in this thread).  So I had to kludge around it in Japanese docs
    (not a big problem) and keep an extra copy of GS around.  At least
    one Latin-1 font was neither upward nor downward compatible.  :-(
    Eventually I gave up on it and use the Institute's Sun system now.
    Sufficiently late at night it's as fast as Linux---almost.  So
    I'm getting ready to move back to my own box.  But I don't yet
    have the Japanese fonts working (looks straightforward), and don't
    know what Ghostview thinks of all that.

    AFAIK Japanese font support in Ghostscript is pretty poor even
    yet.  The problem is that you have a choice between one-character-
    at-a-time access to those multi-megabyte font files, or preloading
    the whole font.  What is needed is some kind of lazy-loading
    capability, where very common characters would be preloaded (eg,
    all the kana, hankaku, eiji, suuji, and maybe the kyouiku kanji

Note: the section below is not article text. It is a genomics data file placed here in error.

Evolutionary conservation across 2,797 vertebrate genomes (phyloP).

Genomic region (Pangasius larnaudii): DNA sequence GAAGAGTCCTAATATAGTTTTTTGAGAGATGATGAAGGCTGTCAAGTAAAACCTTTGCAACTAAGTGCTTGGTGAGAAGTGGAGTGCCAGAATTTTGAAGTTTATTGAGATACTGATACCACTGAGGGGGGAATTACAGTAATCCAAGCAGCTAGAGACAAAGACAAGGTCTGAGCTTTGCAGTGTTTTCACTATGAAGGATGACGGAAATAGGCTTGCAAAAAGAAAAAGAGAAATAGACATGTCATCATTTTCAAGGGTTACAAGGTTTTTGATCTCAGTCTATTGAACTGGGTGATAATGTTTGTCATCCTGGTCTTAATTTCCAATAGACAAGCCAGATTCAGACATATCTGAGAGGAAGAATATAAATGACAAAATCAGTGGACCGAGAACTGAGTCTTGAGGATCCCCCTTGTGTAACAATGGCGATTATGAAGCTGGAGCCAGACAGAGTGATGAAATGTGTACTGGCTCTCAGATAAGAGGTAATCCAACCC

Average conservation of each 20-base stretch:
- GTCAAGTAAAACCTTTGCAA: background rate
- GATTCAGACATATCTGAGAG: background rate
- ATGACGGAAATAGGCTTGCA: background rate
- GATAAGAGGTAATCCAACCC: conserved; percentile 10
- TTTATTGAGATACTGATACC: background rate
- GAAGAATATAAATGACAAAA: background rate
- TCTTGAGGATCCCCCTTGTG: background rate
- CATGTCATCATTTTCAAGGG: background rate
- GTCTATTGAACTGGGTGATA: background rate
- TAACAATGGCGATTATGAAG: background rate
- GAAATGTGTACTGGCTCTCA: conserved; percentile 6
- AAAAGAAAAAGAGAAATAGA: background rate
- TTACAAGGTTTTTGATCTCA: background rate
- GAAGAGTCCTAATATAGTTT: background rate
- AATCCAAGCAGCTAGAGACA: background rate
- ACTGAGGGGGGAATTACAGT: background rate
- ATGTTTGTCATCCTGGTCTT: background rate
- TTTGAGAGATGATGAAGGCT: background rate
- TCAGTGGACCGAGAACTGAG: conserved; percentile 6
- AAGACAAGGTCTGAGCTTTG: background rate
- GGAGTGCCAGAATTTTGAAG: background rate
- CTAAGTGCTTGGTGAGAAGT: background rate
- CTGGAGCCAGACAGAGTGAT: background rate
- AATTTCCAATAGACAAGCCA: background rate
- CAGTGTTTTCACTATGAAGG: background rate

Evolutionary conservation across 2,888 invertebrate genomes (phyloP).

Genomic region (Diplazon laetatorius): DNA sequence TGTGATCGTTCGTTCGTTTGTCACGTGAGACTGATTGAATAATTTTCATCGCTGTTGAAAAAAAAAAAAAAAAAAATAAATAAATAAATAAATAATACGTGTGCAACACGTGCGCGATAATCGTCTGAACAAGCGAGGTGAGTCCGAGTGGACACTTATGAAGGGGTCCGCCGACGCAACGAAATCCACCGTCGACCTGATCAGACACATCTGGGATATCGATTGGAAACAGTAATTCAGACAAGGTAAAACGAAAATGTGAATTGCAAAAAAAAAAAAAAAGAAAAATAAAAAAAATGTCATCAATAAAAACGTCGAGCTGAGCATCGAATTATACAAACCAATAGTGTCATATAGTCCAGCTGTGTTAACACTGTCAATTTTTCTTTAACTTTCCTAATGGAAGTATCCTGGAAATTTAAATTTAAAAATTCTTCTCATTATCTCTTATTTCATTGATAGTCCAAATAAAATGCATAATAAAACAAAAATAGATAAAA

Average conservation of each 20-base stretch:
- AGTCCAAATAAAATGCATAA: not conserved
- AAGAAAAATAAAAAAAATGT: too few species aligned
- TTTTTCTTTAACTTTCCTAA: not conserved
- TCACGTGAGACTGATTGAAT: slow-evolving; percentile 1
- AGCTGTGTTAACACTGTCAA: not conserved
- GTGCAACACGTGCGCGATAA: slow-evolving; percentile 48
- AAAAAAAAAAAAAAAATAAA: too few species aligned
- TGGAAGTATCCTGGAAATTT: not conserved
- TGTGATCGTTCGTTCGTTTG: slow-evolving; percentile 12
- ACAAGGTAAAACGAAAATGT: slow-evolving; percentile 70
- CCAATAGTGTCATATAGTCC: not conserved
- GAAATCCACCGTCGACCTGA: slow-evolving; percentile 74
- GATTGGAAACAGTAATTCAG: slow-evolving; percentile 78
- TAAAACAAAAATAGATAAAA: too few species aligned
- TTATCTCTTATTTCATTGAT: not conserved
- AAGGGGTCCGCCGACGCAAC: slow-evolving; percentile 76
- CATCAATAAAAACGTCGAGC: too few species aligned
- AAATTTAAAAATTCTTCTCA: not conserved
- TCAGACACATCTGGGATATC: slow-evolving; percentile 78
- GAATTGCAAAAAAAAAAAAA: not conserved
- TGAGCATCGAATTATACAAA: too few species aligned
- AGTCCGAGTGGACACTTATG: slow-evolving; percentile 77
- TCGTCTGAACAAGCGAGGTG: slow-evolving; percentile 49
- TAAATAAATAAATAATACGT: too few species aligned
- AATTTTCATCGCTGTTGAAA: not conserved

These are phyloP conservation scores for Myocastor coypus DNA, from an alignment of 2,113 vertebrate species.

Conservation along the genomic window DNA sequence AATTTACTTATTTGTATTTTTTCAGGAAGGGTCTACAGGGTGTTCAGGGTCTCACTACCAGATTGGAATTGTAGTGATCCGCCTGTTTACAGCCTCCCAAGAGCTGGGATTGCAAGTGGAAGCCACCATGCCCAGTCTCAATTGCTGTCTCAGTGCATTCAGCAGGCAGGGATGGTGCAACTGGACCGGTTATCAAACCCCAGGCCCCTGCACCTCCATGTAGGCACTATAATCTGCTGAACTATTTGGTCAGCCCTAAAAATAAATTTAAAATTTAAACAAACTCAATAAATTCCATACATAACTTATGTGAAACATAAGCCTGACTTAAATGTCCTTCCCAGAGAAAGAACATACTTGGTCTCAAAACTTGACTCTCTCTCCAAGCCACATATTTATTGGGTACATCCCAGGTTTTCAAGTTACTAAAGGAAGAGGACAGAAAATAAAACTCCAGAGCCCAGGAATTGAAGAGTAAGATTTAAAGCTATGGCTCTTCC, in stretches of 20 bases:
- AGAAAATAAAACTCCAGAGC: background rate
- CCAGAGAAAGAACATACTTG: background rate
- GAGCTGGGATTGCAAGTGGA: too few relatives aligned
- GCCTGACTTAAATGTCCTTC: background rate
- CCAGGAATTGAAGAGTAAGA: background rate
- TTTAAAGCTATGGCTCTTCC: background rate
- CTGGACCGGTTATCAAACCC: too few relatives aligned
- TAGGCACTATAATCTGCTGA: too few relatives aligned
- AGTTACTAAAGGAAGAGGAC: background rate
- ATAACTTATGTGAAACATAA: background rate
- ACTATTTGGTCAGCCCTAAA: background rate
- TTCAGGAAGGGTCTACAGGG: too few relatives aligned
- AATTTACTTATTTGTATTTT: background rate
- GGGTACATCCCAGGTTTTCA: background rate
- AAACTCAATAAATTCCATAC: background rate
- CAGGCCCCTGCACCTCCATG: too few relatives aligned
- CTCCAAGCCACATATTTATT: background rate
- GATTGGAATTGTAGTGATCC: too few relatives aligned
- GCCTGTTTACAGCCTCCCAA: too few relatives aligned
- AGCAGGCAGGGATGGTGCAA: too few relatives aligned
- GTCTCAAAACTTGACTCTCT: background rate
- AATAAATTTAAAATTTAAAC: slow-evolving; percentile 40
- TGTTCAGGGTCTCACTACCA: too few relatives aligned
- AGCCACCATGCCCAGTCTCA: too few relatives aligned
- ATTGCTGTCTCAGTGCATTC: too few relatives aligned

series), and others are read and cached as needed.  This should be
    transparent to the user and the rest of Ghostscript.  gunzipping
    on the fly would be nice, too.
(3) Some sort of automated fix for the !@#$% Shit-JIS problem.  Maybe
    a cron job that weeds all SJIS files out of your system :-)
    Shouldn't be too hard, but important: boy is it a pain if you
    don't know what you're doing and rarely import other people's
    docs---and suddenly nothing will print and your latex log is full
    of bizarre control charcters.  The optimum of course would be a
    patch for the JE libs that automatically converts any Japanese
    code into your preferred flavor (kinda like the zlib that gunzips
    on the fly).
(4) A well-documented and complete TeX all from one port.  This could
    be a bear, or even a tanuki.  The JTeX used on our Sun system is
    based on NTT-JTeX.  That used on Linux (from the presence of the
    dvi{out,prt} programs) seems to be ASCII-JTeX.  NTT-JTeX looks
    better thought out and more appropriate to the Un*x environment to
    me.  But I don't know for sure.

(4) is probably the source of Craig's font problems in xdvi.  There a